26 August 2008

Pray for Tara Santelices

Justice for Tara Santelices

Roots and Wings
By Cathy S. Babao Guballa
Philippine Daily Inquirer
First Posted 23:59:00 08/16/2008

MANILA, Philippines - It was a surreal moment. As my husband Hector and I sat across Larry and Anne Santelices, it was like looking at ourselves 10 years ago. Only this time, it wasn’t our son Migi in coma but their daughter, 23-year-old Tara.

When I first told Hector that I wanted to visit Tara’s folks at the ICU waiting area of The Medical City, he wondered aloud if it was the same Santelices he had gone to school with as a young boy in Naga. True enough, it was. No coincidences in God’s plan.

When we arrived, Joee Mejias, Tara’s close friend from high school, was there. She talked about that harrowing night on Aug. 6 when Tara was shot in the head by a .38 cal revolver. The alleged assailant, a burly looking man in his 40s, remains at large.

I was impressed by the calm and collected manner Joee narrated the events. They were waiting for a ride home to Cainta [for Tara] and Antipolo [for Joee] a little before midnight. It was the eve of Tara’s 23rd birthday.

Inside the jeepney, Tara was sitting beside Joee when somewhere in the area of Karangalan village, a dark stretch of road in Cainta, the man pulled out his gun and ordered the two girls to give their bags. Tara’s instinct was to take hold of her things and according to Joee a struggle ensued. It was then that the gunman pulled the trigger, shooting Tara on the forehead.

The man then jumped off the jeepney, leaving Tara slumped on her seat and Joee in shock. “She had blood spurting like crazy from her forehead and we were both all bloodied but she managed to tell me she was okay. So I knew she was still conscious,” Joee recalls.

She then asked the driver to take them to the nearest clinic which was some 20 minutes away. Joee says they could probably have gotten there faster had the driver not made several stops to let the three other passengers off.

Unfortunately, the clinic where they were dropped off was ill-equipped to handle the emergency. Joee pleaded for help from her co-passengers but she says that only a woman named Abigail helped them get a cab that took them to Amang Rodriguez hospital. At the hospital, Joee was met by her mother whom she had called earlier that evening to say that Tara had just been shot.

“We arrived at Amang Rodriquez at around 1:30 a.m. and by then she was already unconscious and had lost so much blood.” Tara was “stabilized” at 4 a.m. on Aug. 6, as dawn’s first light broke on her 23rd birthday.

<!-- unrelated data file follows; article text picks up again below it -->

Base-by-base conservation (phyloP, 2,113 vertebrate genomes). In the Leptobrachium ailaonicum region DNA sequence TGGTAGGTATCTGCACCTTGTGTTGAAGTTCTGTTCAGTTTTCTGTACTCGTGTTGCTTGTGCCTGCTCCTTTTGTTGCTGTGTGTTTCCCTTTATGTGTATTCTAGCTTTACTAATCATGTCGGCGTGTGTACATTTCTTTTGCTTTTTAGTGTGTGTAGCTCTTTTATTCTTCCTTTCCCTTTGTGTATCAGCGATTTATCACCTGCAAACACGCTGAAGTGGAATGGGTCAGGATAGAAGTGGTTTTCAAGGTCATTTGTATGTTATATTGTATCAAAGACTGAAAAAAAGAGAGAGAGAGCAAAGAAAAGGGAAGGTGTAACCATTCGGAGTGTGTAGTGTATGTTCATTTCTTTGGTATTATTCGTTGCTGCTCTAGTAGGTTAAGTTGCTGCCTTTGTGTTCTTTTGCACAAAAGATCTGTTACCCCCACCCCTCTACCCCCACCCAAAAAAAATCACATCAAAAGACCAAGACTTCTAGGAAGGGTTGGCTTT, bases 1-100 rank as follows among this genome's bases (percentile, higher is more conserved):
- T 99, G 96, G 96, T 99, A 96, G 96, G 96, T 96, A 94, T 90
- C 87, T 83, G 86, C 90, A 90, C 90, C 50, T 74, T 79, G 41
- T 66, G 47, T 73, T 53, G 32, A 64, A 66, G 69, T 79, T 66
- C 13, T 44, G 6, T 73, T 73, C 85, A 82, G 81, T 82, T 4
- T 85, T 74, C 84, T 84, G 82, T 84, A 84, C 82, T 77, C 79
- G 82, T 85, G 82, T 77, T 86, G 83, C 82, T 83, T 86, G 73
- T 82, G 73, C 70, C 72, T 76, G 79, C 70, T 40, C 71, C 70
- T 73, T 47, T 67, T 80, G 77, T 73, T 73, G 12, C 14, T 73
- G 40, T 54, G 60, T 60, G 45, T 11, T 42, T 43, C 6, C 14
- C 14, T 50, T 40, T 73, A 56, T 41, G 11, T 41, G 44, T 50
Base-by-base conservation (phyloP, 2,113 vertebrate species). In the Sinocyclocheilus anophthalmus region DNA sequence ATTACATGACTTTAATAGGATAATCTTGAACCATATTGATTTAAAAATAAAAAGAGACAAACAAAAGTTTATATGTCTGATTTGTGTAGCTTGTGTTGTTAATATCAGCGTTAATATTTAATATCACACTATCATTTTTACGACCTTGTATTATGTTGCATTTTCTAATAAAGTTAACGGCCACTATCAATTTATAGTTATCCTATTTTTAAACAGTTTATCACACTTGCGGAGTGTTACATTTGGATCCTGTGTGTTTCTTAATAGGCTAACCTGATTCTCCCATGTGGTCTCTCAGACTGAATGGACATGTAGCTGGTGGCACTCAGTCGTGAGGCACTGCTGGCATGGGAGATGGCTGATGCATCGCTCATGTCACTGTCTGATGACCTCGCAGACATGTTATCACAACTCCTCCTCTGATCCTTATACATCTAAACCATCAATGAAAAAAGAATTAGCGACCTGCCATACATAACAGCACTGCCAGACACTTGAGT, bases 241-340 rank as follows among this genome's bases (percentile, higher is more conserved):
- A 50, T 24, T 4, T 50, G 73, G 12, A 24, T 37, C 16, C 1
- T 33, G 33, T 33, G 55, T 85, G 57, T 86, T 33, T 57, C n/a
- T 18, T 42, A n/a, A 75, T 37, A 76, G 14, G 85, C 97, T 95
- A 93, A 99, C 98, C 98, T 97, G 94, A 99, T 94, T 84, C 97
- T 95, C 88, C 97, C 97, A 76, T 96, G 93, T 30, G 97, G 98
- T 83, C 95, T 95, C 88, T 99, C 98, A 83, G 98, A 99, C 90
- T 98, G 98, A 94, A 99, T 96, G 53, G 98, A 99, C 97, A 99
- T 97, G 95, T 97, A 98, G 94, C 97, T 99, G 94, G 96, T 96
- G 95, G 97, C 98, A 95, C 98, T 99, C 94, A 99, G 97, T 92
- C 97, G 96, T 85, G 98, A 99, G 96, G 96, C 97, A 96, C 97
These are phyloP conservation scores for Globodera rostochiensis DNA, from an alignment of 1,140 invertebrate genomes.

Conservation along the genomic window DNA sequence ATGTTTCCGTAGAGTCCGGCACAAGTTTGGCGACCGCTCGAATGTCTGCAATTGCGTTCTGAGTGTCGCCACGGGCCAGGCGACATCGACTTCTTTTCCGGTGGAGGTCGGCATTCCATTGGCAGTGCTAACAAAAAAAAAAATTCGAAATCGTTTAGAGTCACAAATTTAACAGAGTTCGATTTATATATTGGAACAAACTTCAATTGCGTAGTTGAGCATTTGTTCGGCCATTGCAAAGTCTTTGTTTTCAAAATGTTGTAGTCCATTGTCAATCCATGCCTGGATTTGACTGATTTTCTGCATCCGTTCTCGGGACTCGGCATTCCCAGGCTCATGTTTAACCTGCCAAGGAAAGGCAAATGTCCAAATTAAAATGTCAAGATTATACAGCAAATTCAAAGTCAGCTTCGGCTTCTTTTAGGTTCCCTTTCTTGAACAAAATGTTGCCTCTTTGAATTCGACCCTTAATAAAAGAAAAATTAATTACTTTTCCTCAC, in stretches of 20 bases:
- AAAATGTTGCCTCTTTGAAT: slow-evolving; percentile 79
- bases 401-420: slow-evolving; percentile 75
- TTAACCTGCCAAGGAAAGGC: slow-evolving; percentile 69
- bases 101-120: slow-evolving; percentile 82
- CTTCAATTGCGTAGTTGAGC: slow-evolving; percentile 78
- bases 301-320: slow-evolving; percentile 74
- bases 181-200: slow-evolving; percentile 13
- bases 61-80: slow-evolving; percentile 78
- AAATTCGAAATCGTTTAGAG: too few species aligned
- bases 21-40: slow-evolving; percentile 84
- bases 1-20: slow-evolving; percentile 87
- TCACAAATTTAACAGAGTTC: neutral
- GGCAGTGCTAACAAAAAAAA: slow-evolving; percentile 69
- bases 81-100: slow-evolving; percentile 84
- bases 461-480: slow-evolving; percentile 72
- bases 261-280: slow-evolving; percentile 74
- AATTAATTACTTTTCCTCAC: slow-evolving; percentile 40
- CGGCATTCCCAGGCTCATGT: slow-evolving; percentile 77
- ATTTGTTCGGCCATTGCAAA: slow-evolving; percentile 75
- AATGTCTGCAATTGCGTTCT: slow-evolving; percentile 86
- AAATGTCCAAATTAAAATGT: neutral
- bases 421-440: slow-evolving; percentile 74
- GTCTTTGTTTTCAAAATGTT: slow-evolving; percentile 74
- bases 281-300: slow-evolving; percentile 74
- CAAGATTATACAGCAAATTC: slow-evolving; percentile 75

Larry and Anne Santelices decided to move their eldest daughter to The Medical City that same morning and she arrived at the hospital at around 9 a.m. While there, tests showed that the bullet was lodged in the left side of her head close to the left temporal lobe. Shot at close range, the bullet did not exit. It was a “hollow-point” bullet, one that fragments upon impact.

The Santelices couple were advised of only a 10-percent chance of survival if Tara was to be operated on. But, if she were to survive, she would no longer be the Tara that everyone knew and loved.


Tara is highly artistic and very peace-loving. An AB Political Science graduate of the Ateneo de Manila, she has dreams of one day working for the United Nations. At the time of her accident, she was working for a nongovernment organization called Upland Marketing.

Tara loves music and was the lead guitarist of an all-girl band called Saffron and together with Joee was part of a duo called Storm.

Many questions beg to be asked. Why have no witnesses shown up? Where is the jeepney driver and the taxi driver that brought the bloodied Tara to the clinic and the hospital?

The lone witness, Abigail, according to Joee, now refuses to be interviewed. Tara spent the entire day at home and only asked permission from Anne to leave at 7 p.m. so she could meet up with Joee. In the time that lapsed, was she already being watched by her assailant from afar?

When interviewed by GMA 7, Anne was despondent and admonished all parents to make sure their children would be home early “even if they are young adults like Tara. The streets are no longer safe.”

Tara’s parents and siblings are in anguish over the fate of their loved one. There now exists so much anger and violence in our communities that it has become a difficult time to be a parent.

A criminal continues to be free. If justice will not be served, I know that Divine justice will. We continue to pray for a lead and for God’s hand to manifest itself in the days ahead.

E-mail the author at cathybabao @gmail.com

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